Each year, eTextile Spring Break has an exhibit showing participants’ work. The exhibit has a couple of different purposes. One, it’s meant for participants to show and share work with each other, and two it’s for sharing with the public at the end of the week. 

The work that participants bring can take many forms including a work in progress, experiments, or a complete piece. You can expect to see a range of objects that reflect the range of expertise the participants bring to the residency such as weaving, creative coding, and interactive electronics. The exhibit also provides an opportunity for participants to display what they have worked on during the week of eTextile Spring Break. 

Showing at eTextile Spring Break, 2022

Halloween 1990 & Waterloo House 1992 by Janna Ahrndt

Dissecting, rearranging, and reworking shared signs and symbols- wires and electrons- is a gratifying way to dismantle systems that have been built to exclude and exploit. By first digitizing and then running these videos through an image recognition machine learning algorithm I have altered and changed them forever -making them more malleable causing me to question the nature of memory and remembering in a time before smartphones. In this work, the technology is serving both as a prosthetic for my own flawed memory as well as a means of distancing myself from the emotional task of self-archiving. Halloween1991& Waterloo House 1992 is a circuit bending and video mixing experiment where the quilt becomes a potentiometer allowing participants to glitch and warp my home videos.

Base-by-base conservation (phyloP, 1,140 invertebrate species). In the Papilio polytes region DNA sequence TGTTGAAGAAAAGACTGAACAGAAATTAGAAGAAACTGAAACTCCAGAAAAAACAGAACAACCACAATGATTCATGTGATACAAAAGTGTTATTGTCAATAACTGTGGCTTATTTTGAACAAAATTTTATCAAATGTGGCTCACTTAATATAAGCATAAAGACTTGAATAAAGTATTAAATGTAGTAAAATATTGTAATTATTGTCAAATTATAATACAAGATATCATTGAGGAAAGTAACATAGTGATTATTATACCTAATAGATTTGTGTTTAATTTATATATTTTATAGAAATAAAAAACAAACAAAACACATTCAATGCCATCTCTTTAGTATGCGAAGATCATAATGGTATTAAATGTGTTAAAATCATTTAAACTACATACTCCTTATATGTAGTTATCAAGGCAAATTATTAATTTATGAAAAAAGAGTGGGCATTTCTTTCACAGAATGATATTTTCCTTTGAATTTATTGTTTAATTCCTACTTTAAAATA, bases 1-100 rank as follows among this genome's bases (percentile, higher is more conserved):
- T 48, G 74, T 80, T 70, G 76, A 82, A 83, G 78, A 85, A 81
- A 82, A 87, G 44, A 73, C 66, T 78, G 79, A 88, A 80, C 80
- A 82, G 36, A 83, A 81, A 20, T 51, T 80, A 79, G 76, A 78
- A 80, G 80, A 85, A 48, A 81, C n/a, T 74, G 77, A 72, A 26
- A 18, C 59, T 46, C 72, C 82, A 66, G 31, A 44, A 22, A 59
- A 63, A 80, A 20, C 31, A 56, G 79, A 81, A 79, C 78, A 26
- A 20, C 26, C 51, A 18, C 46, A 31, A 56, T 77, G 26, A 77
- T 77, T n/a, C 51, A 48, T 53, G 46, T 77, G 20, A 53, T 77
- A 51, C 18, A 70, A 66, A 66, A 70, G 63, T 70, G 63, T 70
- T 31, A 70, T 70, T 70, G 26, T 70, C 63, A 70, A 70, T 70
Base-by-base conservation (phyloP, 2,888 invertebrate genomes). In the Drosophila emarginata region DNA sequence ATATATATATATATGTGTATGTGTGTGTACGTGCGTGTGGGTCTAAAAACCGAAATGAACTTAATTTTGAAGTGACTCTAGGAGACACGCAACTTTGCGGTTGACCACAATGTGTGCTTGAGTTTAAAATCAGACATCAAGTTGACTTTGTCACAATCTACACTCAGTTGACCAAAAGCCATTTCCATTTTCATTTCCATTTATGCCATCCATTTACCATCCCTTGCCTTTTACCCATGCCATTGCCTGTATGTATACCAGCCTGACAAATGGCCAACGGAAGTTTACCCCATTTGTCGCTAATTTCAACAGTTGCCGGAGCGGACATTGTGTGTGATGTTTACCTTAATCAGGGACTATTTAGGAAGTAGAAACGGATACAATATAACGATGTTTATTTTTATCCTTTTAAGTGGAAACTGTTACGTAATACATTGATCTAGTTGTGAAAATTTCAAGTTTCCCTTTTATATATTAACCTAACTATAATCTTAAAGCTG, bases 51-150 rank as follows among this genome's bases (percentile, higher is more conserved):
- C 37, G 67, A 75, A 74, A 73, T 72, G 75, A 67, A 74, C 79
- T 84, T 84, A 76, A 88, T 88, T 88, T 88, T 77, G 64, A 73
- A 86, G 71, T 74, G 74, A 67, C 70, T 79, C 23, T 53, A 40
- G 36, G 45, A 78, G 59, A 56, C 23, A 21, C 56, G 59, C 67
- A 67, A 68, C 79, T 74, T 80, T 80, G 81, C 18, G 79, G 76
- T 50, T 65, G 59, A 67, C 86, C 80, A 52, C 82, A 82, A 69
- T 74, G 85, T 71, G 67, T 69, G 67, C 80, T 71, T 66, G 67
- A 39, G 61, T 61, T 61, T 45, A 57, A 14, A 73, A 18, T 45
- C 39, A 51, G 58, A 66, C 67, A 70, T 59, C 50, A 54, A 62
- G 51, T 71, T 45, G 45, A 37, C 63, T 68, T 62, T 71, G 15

Credits and acknowledgments: based off of Karl Klomp’s “Dirty Video Mixer” adapted to fabric


Cubicle by Bella Kiser

“Cubicle,” inspired by my own burnout and disillusionment with my 9-5 job and its lack of benefits and care for its workers, critiques American productivity culture. It recreates the feeling of entrapment when working for an immoral, capitalistic monopoly to survive. The piece contains hidden headphones and an MP3 player that loops Stimulus Progression Muzak, a form of music that was created to increase human productivity.